The main difference in how I have typically taught this, however, is that mathematics is the model that I (and physicists) often use to make sense of what is going on with this abstract concept of energy. I presented the equation definition of work at the beginning of the unit as a tool. As the unit progressed, we explored how that tool can be used to describe the various interactions of objects through different types of forces, the movement of the objects, and the transfer of energy stored in movement or these interactions. I have never made students memorize equations - the bulk of what we do is talk about how observations lead to concepts, concepts lead to mathematical models, and then models can then be tested against what is observed. Equations are mathematical models. They approximate the real world the same way a schema does. This is the opposite of the modeling instruction method, and admittedly takes away a lot of the potential for students to do the investigating and experimentation themselves. I have not given this opportunity to students in the past primarily because I didn't know about modeling instruction until this past summer.

I have really enjoyed reading the discussions between teachers about the best ways to transition to a modeling approach, particularly in the face of the knowledge (or misinformation) they might already have . I was especially struck by a comment I read in one of the listserv articles by Clark Vangilder (25 Mar 2004) on this topic of the relationship between mathematical models and physics:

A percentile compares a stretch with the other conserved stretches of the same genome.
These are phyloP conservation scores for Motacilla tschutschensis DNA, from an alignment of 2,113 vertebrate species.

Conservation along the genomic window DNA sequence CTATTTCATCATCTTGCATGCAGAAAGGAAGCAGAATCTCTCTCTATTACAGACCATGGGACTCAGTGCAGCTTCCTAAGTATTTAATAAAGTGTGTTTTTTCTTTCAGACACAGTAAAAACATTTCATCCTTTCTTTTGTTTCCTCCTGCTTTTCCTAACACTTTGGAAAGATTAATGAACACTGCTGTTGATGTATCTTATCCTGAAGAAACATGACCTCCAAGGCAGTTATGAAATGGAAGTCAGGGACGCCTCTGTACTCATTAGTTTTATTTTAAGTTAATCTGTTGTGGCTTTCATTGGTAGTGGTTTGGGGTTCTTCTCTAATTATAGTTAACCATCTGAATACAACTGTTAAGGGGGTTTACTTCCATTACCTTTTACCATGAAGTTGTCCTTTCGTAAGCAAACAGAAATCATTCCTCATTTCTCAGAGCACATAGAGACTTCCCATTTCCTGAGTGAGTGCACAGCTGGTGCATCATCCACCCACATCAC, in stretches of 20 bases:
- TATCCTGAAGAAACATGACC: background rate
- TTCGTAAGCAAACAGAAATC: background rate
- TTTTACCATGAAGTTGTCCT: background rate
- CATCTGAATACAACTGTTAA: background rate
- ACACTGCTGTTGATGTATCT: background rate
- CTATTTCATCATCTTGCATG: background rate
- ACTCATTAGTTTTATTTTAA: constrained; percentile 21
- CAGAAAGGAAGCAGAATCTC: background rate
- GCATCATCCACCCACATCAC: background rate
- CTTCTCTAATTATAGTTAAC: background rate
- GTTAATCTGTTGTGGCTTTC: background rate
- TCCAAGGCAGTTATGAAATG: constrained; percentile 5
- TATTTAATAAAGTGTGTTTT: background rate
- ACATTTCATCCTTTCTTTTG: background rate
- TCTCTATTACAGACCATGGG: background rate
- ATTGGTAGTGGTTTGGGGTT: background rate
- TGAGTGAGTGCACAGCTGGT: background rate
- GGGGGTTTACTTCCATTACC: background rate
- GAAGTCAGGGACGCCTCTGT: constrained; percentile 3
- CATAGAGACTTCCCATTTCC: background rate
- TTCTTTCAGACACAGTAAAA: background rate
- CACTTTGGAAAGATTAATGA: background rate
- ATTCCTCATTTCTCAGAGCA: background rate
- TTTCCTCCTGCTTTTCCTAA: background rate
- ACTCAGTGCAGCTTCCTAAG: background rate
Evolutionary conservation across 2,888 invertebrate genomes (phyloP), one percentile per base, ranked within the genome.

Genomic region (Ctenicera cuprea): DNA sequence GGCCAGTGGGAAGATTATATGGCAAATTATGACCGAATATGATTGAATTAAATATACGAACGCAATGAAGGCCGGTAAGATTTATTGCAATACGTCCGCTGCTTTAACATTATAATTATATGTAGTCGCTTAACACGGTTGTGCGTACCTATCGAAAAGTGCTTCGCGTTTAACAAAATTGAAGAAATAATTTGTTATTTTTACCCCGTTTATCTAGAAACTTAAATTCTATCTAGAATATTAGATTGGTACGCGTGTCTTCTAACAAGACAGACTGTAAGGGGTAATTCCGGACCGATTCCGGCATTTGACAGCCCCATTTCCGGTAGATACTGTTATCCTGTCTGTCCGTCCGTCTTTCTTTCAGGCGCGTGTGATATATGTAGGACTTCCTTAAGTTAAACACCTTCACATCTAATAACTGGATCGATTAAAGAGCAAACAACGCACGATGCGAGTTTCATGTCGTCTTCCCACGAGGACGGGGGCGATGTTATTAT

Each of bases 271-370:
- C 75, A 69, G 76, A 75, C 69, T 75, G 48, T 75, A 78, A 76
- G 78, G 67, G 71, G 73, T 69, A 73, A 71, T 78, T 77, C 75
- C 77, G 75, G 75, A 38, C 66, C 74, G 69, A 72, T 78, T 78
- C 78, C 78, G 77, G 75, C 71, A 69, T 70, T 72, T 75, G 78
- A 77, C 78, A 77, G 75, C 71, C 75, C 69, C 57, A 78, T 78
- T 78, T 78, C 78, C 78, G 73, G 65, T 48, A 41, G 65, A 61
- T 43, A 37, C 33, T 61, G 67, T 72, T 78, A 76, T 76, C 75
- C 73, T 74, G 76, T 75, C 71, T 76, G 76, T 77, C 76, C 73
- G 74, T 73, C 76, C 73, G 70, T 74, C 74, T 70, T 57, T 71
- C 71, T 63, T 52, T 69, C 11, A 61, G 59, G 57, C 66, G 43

It is our duty to expose the boundaries between meaning, model, concept and representation. The Modeling Method is certainly rich enough to afford this expense, but the road is long, difficult and magnificent. The three basic modeling questions of "what do you see...what can you measure...and what can you change?" do not address "what do you mean?" when you write this equation or that equation...The basic question to ask is "what do you mean by that?," whatever "that" is.

Our job as teachers is to get students to learn to construct mental models for the world around them, help them test their ideas, and help them understand how these models do or do not work. Pushing our students to actively participate in this process is often difficult (both for them and for us), but is inevitably more successful in getting them to create meaning for themselves on the content of what we teach. Whether we are talking about equations, schema, energy flow diagrams, or discussing video of objects interacting with each other, we must always be reinforcing the relationship between any abstractions we use and what they represent. The abstraction we choose should be simple enough to correctly describe what we observe, but not so simple as to lead to misconception. There should be a reason to choose this abstraction or model over a simpler one. This reason should be plainly evident, or thoroughly and rigorously explored until the reason is well understood by our students.